Consider this: A first impression may take less than 30 seconds to form, but it has the longevity of concrete.
That image could wreak havoc on a business--or be the cornerstone of its success. The first time we go into a business, we develop a perception of the place. We may find ourselves thinking "Hey, I like it here." Or, we may hear that little voice inside our head say "I don't like this. Something bothers me."
The problem with perceptions is that once they are formed, they are extremely durable. That's great, as long as people are forming a positive impression--but it's downright disastrous if they come away with a negative feeling.
So as this new year begins, why not take a little time to give your business an image assessment? Make an appointment with yourself (and maybe your partner, a key employee or someone whose opinion you value) to do a walk-through of your turf. After all, the health of your company is no different from your own health: You need regular check-ups to keep things in good working order. Here are five steps to take:
1. What's your sign? Your business's image brings customers to your door--and keeps them coming back again and again. If the first introduction a potential customer has to your business is a sign that looks unappealing, then chances are their first impression of you is going to be less than stellar.
Step outside your place of business and take a hard, critical look at your company's signage. Does it grab your attention in an appropriate way? Does it say "Quality lies behind these doors"? If your sign doesn't project a sense of optimism, stability and quality, then you'd better rethink how to make your sign say "Hello and welcome" to your customers.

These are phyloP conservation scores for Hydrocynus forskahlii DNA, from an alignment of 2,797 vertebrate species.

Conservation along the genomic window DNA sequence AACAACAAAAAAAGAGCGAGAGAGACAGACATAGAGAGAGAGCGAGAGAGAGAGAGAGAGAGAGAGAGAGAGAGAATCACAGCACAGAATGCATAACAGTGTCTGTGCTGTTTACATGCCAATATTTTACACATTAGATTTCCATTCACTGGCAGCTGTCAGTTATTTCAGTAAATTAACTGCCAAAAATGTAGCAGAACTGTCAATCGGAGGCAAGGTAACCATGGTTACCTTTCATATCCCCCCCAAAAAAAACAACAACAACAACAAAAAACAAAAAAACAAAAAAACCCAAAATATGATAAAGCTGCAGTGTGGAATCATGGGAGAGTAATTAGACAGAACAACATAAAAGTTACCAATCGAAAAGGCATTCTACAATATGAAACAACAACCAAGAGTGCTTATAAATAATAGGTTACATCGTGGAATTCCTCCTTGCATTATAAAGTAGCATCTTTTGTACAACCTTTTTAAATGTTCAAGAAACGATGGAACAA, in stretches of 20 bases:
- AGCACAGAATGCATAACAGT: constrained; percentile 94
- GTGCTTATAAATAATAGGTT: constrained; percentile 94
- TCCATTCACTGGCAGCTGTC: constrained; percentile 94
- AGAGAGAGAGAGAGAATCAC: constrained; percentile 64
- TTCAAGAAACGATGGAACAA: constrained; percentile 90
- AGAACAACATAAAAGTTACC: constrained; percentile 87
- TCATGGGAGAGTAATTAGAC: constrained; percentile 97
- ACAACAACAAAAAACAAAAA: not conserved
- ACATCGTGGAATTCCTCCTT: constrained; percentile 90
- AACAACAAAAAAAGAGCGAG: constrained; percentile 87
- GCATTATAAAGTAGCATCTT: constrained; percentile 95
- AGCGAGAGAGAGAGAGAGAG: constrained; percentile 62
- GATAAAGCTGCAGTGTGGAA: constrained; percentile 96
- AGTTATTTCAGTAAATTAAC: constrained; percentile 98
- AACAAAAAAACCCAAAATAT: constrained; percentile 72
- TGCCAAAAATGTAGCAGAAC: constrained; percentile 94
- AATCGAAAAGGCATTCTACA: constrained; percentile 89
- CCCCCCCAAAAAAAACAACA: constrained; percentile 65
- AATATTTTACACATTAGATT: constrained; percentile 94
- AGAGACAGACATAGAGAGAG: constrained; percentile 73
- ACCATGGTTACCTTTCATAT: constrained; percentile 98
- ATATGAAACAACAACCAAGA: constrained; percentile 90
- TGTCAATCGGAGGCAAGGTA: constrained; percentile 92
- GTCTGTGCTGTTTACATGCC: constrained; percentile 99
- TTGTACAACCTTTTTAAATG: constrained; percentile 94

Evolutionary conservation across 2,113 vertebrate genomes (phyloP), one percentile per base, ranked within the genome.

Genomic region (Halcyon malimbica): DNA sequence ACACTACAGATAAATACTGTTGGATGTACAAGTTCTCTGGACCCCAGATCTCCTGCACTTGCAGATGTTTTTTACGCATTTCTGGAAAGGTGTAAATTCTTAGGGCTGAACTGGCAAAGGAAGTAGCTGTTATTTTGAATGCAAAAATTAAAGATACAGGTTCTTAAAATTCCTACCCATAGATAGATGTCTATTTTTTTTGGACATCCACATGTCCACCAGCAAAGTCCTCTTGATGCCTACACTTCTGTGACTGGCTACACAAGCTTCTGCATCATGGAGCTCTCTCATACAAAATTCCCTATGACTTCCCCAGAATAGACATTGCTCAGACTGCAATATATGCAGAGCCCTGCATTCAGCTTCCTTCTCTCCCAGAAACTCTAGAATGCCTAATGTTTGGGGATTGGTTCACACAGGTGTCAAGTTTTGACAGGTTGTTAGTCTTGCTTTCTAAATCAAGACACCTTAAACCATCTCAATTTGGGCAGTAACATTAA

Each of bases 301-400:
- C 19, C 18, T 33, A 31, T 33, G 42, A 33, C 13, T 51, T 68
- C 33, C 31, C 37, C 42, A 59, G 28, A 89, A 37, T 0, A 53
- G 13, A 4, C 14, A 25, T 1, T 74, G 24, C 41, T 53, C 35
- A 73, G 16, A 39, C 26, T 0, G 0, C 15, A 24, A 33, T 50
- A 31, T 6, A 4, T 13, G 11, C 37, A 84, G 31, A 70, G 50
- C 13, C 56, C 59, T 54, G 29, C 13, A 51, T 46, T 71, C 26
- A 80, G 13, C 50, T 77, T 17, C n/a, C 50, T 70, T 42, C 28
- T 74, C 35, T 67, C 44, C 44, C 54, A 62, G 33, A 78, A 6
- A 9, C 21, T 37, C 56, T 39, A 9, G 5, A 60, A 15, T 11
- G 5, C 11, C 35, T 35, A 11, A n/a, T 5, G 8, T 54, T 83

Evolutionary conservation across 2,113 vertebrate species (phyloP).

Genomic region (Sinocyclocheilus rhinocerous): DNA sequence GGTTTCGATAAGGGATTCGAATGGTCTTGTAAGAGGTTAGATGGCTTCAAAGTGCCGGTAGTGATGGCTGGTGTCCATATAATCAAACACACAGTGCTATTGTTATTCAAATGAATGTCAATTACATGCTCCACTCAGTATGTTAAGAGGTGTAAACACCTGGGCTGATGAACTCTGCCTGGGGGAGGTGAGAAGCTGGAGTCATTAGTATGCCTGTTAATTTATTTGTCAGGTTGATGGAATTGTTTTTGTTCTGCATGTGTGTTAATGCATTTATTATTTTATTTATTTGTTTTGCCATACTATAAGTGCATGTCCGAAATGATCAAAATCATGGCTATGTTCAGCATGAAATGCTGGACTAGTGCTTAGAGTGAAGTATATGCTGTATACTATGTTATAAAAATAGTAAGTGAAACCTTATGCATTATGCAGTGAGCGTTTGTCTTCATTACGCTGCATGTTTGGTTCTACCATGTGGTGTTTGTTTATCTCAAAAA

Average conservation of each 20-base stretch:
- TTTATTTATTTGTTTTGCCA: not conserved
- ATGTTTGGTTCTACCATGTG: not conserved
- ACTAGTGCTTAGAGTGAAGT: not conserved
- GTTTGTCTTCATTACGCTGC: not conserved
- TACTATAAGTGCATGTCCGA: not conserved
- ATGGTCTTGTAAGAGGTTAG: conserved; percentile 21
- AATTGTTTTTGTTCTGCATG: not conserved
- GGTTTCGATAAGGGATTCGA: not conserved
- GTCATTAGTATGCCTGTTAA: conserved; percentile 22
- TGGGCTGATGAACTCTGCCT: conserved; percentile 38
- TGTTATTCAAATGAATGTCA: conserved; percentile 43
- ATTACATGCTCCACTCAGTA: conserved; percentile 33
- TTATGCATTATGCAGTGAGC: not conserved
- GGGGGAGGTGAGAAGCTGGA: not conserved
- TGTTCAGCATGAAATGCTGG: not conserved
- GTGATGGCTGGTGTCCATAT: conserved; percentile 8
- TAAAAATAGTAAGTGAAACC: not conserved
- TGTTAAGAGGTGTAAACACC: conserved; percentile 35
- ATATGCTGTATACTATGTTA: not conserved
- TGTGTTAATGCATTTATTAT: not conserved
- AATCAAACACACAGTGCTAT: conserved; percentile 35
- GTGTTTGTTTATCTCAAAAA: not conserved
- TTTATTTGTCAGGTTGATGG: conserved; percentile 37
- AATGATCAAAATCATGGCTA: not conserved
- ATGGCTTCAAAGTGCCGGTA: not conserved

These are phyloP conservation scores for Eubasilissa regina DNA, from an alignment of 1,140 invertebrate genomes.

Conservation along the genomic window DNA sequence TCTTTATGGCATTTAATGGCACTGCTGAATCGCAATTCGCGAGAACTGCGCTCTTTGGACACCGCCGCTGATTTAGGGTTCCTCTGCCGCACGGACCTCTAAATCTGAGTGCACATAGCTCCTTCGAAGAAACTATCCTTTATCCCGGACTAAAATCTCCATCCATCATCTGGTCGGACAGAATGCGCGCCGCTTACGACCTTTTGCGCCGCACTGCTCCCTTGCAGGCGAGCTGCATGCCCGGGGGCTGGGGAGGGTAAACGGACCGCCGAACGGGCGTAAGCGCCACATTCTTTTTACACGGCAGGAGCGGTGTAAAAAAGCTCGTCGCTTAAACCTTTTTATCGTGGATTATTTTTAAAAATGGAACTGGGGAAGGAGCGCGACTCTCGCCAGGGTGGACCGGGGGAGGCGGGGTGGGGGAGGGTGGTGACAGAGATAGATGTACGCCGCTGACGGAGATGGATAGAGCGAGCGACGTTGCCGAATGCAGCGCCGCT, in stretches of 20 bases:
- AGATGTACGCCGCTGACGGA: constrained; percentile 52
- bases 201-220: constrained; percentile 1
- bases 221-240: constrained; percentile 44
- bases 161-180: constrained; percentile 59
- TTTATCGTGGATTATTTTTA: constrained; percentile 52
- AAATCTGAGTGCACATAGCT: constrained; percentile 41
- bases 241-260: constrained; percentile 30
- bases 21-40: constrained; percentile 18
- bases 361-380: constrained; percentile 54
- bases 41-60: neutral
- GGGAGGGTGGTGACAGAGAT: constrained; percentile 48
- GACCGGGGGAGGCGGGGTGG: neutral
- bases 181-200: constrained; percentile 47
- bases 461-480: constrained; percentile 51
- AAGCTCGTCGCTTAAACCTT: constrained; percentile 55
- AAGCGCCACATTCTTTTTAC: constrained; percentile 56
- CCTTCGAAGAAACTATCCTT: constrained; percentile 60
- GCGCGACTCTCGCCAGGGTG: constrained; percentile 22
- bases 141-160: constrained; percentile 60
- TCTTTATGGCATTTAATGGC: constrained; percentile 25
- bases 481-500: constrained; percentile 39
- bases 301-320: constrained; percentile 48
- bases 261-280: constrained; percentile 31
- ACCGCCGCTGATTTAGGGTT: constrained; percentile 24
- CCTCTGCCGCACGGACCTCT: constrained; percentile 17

Ask yourself these questions:
*Am I trying to say too much on my sign?
*Am I doing something to make my sign stand out from the competition? If there are lots of other businesses nearby, is there something I can do to make my sign more noticeable? What about a brighter color, larger print, or even hanging the sign a bit higher than the rest?
*Is my sign made from quality materials, well-maintained and professional-looking?
If the sign is easy to read, looks sharp and is distinctive, chances are it's giving a favorable impression.
2. The welcome mat. A customer's eyes usually dart from the sign outside your place of business to the entrance or front door. This area includes the parking lot, landscaping, windows, sidewalks, exterior lighting, the outside of the building and even the door itself.
A great deal can be learned about a business simply by looking at how well-maintained it is. And things don't necessarily have to be expensive or elaborate to project an industrious, professional image. I just returned from a trip to Bangkok, where literally millions of shopkeepers and vendors display their wares in the humblest of settings. Even with the elements against them and very little room in which to work, the merchants took pride in presentation, with every scarf folded perfectly and each item neatly arranged. Their work areas were clean and free of trash, and it was obvious they took a daily survey of how their bit of the street appeared.